The British Nationality Act 1981 (Immigration Rules Appendix EU) (Amendment) Regulations 2021 (The BNA Regulations) relate exclusively to children born in the UK whose parent(s) obtain status under the EUSS. The purpose of the BNA Regulations is to amend the above provisions of the British Nationality Act 1981 so that children born on or after 01 July 2021 automatically become British if one of their parents is granted settled status under Appendix EU after the child is born (subject to meeting the relevant conditions). The same approach is taken where parents are issued Indefinite Leave under Appendix EU of the Isle of Man immigration rules. The child automatically becomes British on the date the parent is granted settled status. This is a significant change to the existing law as it removes the requirement for the child to make a paid registration application to become British once either parent is granted settled status. It also removes the choice for the child / parent to decide if they want the child to become British.
The Regulations cover two situations; in both cases the outcome of the EUSS application must be that the parent is granted settled status and was eligible for settled status before the date the child was born (in other words, the parents had been continuously resident in the UK for five years at the date of the child’s birth). The child must be born on after 01 July 2021:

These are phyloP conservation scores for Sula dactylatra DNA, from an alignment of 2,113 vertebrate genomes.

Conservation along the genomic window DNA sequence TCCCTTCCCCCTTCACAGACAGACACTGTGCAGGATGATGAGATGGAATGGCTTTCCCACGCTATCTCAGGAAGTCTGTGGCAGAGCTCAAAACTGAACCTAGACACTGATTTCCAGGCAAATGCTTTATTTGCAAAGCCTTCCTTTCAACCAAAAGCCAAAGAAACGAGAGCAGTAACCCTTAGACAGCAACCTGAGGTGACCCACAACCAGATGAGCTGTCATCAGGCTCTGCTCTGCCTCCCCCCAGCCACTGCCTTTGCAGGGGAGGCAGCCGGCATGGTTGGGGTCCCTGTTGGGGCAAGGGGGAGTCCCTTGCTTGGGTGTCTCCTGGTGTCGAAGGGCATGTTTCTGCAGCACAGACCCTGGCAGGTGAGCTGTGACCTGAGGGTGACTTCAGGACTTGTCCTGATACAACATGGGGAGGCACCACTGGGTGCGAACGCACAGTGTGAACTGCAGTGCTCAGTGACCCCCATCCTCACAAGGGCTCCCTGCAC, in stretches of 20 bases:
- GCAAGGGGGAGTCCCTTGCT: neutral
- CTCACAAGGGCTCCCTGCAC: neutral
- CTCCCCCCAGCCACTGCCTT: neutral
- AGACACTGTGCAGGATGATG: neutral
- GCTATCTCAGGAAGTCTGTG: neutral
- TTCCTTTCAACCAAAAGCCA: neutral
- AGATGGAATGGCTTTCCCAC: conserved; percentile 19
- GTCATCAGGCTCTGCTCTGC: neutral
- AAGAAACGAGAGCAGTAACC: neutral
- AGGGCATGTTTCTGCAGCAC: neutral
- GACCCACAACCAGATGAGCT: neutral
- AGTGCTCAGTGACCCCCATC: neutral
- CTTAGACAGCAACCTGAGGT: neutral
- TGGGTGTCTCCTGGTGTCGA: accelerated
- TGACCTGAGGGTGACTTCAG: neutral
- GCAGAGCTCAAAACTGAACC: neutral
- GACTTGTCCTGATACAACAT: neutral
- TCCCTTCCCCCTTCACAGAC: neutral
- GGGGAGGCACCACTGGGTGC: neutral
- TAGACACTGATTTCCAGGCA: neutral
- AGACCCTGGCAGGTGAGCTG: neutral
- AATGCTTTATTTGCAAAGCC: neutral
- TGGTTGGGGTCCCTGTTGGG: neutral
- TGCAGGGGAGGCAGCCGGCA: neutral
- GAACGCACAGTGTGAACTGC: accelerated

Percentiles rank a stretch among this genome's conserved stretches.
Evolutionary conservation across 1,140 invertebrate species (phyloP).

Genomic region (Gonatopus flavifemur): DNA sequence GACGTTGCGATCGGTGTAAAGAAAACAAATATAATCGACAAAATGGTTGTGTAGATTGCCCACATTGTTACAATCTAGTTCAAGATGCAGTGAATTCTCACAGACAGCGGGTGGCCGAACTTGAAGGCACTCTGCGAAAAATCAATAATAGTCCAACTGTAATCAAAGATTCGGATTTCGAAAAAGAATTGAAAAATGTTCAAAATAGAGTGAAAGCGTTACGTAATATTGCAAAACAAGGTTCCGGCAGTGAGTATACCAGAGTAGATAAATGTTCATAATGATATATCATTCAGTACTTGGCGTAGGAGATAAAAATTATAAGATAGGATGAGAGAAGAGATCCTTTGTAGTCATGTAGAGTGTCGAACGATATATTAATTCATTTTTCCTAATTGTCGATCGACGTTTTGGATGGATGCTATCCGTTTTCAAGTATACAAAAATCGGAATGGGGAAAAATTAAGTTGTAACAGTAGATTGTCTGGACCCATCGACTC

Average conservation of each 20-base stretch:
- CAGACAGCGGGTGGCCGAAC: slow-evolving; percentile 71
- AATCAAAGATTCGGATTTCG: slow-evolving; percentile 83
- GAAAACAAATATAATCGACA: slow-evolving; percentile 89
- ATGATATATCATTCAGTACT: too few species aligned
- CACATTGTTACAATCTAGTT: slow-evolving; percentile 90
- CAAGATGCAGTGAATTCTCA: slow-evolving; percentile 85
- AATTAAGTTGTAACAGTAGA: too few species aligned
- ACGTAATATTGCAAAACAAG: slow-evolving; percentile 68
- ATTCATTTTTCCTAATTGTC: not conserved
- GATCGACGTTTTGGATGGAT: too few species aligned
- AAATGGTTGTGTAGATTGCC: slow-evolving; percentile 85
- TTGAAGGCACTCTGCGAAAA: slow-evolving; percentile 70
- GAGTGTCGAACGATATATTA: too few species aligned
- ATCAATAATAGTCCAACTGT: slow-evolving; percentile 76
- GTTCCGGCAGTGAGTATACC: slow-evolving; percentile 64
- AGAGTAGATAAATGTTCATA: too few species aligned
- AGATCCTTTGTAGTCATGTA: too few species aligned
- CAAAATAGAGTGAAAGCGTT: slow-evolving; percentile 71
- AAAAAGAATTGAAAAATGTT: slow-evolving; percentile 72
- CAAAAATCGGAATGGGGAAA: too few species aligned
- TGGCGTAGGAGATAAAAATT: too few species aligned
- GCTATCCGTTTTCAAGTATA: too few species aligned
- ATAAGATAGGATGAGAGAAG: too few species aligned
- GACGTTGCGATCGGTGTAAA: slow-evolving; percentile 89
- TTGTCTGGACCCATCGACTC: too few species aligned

• A parent applicant applies before the EUSS deadline and then has a child born in the UK on after 01 July 2021, but before they receive the decision on the EUSS application.
• The parent applicant misses the EUSS deadline but subsequently makes a late application that is accepted and is granted settled status. The child is born between 01 July 2021 and the date that the application is granted.
In either situation described, if the parent is granted settled status the child will become a British citizen automatically. This also applies to children where their parents were immigration exempt at the time of their birth if they were subsequently granted settled status once they ceased to be immigration exempt.
Potential discrimination issue